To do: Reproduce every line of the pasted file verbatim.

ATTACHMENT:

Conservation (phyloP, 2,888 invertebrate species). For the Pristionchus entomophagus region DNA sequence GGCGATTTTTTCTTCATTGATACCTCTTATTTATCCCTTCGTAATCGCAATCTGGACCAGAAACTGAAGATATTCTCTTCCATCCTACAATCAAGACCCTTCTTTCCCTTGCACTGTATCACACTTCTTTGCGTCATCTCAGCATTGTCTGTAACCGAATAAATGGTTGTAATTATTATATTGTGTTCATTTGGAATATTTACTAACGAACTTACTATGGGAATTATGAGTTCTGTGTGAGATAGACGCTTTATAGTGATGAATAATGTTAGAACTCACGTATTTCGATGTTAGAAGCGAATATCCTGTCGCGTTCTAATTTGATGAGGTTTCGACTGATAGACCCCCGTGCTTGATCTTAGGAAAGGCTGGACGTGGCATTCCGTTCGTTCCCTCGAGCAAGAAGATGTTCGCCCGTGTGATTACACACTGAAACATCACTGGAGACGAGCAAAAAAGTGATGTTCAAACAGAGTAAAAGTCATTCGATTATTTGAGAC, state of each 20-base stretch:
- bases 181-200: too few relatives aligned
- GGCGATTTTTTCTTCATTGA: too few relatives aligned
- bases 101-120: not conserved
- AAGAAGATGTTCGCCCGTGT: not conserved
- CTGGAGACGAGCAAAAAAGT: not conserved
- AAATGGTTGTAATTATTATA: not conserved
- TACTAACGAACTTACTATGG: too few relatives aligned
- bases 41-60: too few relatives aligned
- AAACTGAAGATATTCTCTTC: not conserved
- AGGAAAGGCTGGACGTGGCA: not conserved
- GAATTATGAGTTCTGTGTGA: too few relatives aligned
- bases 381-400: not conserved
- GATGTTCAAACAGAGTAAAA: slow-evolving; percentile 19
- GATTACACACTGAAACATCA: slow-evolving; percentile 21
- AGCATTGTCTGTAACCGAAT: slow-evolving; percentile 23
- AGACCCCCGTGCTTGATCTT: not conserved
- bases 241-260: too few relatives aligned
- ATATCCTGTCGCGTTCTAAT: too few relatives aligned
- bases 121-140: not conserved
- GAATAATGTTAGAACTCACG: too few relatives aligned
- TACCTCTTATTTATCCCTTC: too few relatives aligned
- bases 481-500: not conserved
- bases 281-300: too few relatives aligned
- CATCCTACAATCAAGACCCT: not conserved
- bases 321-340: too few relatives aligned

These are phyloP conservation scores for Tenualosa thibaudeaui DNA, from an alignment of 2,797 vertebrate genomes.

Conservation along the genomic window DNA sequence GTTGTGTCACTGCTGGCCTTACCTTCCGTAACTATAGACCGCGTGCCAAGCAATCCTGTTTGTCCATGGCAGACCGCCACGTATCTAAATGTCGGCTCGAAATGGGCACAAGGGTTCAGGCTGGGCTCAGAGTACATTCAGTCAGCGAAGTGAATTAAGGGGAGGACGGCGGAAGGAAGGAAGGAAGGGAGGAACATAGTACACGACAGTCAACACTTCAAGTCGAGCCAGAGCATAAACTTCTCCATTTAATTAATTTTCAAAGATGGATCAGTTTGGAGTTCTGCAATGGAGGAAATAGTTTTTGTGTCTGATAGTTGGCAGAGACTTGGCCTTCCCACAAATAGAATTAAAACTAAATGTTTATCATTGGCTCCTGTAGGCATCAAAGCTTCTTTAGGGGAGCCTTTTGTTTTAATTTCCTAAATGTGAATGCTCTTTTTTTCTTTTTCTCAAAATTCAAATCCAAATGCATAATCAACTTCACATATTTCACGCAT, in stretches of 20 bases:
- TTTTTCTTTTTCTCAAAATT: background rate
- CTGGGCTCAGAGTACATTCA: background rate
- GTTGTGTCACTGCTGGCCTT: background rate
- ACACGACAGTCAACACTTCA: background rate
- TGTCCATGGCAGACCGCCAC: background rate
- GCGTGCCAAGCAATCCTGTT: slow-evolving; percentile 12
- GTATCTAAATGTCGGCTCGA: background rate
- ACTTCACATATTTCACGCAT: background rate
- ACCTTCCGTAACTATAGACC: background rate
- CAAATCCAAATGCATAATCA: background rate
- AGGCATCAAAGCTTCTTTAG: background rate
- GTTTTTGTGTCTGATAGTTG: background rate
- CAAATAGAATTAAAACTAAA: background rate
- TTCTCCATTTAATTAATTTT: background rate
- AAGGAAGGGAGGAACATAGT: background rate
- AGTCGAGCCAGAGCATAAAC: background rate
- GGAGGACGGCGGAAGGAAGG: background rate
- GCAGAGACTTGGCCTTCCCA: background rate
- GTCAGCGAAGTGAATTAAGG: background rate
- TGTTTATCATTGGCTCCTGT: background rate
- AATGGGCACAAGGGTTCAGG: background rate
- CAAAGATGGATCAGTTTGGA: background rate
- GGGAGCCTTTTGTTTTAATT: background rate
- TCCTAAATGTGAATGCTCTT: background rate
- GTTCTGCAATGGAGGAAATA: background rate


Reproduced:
Conservation (phyloP, 2,888 invertebrate species). For the Pristionchus entomophagus region DNA sequence GGCGATTTTTTCTTCATTGATACCTCTTATTTATCCCTTCGTAATCGCAATCTGGACCAGAAACTGAAGATATTCTCTTCCATCCTACAATCAAGACCCTTCTTTCCCTTGCACTGTATCACACTTCTTTGCGTCATCTCAGCATTGTCTGTAACCGAATAAATGGTTGTAATTATTATATTGTGTTCATTTGGAATATTTACTAACGAACTTACTATGGGAATTATGAGTTCTGTGTGAGATAGACGCTTTATAGTGATGAATAATGTTAGAACTCACGTATTTCGATGTTAGAAGCGAATATCCTGTCGCGTTCTAATTTGATGAGGTTTCGACTGATAGACCCCCGTGCTTGATCTTAGGAAAGGCTGGACGTGGCATTCCGTTCGTTCCCTCGAGCAAGAAGATGTTCGCCCGTGTGATTACACACTGAAACATCACTGGAGACGAGCAAAAAAGTGATGTTCAAACAGAGTAAAAGTCATTCGATTATTTGAGAC, state of each 20-base stretch:
- bases 181-200: too few relatives aligned
- GGCGATTTTTTCTTCATTGA: too few relatives aligned
- bases 101-120: not conserved
- AAGAAGATGTTCGCCCGTGT: not conserved
- CTGGAGACGAGCAAAAAAGT: not conserved
- AAATGGTTGTAATTATTATA: not conserved
- TACTAACGAACTTACTATGG: too few relatives aligned
- bases 41-60: too few relatives aligned
- AAACTGAAGATATTCTCTTC: not conserved
- AGGAAAGGCTGGACGTGGCA: not conserved
- GAATTATGAGTTCTGTGTGA: too few relatives aligned
- bases 381-400: not conserved
- GATGTTCAAACAGAGTAAAA: slow-evolving; percentile 19
- GATTACACACTGAAACATCA: slow-evolving; percentile 21
- AGCATTGTCTGTAACCGAAT: slow-evolving; percentile 23
- AGACCCCCGTGCTTGATCTT: not conserved
- bases 241-260: too few relatives aligned
- ATATCCTGTCGCGTTCTAAT: too few relatives aligned
- bases 121-140: not conserved
- GAATAATGTTAGAACTCACG: too few relatives aligned
- TACCTCTTATTTATCCCTTC: too few relatives aligned
- bases 481-500: not conserved
- bases 281-300: too few relatives aligned
- CATCCTACAATCAAGACCCT: not conserved
- bases 321-340: too few relatives aligned

These are phyloP conservation scores for Tenualosa thibaudeaui DNA, from an alignment of 2,797 vertebrate genomes.

Conservation along the genomic window DNA sequence GTTGTGTCACTGCTGGCCTTACCTTCCGTAACTATAGACCGCGTGCCAAGCAATCCTGTTTGTCCATGGCAGACCGCCACGTATCTAAATGTCGGCTCGAAATGGGCACAAGGGTTCAGGCTGGGCTCAGAGTACATTCAGTCAGCGAAGTGAATTAAGGGGAGGACGGCGGAAGGAAGGAAGGAAGGGAGGAACATAGTACACGACAGTCAACACTTCAAGTCGAGCCAGAGCATAAACTTCTCCATTTAATTAATTTTCAAAGATGGATCAGTTTGGAGTTCTGCAATGGAGGAAATAGTTTTTGTGTCTGATAGTTGGCAGAGACTTGGCCTTCCCACAAATAGAATTAAAACTAAATGTTTATCATTGGCTCCTGTAGGCATCAAAGCTTCTTTAGGGGAGCCTTTTGTTTTAATTTCCTAAATGTGAATGCTCTTTTTTTCTTTTTCTCAAAATTCAAATCCAAATGCATAATCAACTTCACATATTTCACGCAT, in stretches of 20 bases:
- TTTTTCTTTTTCTCAAAATT: background rate
- CTGGGCTCAGAGTACATTCA: background rate
- GTTGTGTCACTGCTGGCCTT: background rate
- ACACGACAGTCAACACTTCA: background rate
- TGTCCATGGCAGACCGCCAC: background rate
- GCGTGCCAAGCAATCCTGTT: slow-evolving; percentile 12
- GTATCTAAATGTCGGCTCGA: background rate
- ACTTCACATATTTCACGCAT: background rate
- ACCTTCCGTAACTATAGACC: background rate
- CAAATCCAAATGCATAATCA: background rate
- AGGCATCAAAGCTTCTTTAG: background rate
- GTTTTTGTGTCTGATAGTTG: background rate
- CAAATAGAATTAAAACTAAA: background rate
- TTCTCCATTTAATTAATTTT: background rate
- AAGGAAGGGAGGAACATAGT: background rate
- AGTCGAGCCAGAGCATAAAC: background rate
- GGAGGACGGCGGAAGGAAGG: background rate
- GCAGAGACTTGGCCTTCCCA: background rate
- GTCAGCGAAGTGAATTAAGG: background rate
- TGTTTATCATTGGCTCCTGT: background rate
- AATGGGCACAAGGGTTCAGG: background rate
- CAAAGATGGATCAGTTTGGA: background rate
- GGGAGCCTTTTGTTTTAATT: background rate
- TCCTAAATGTGAATGCTCTT: background rate
- GTTCTGCAATGGAGGAAATA: background rate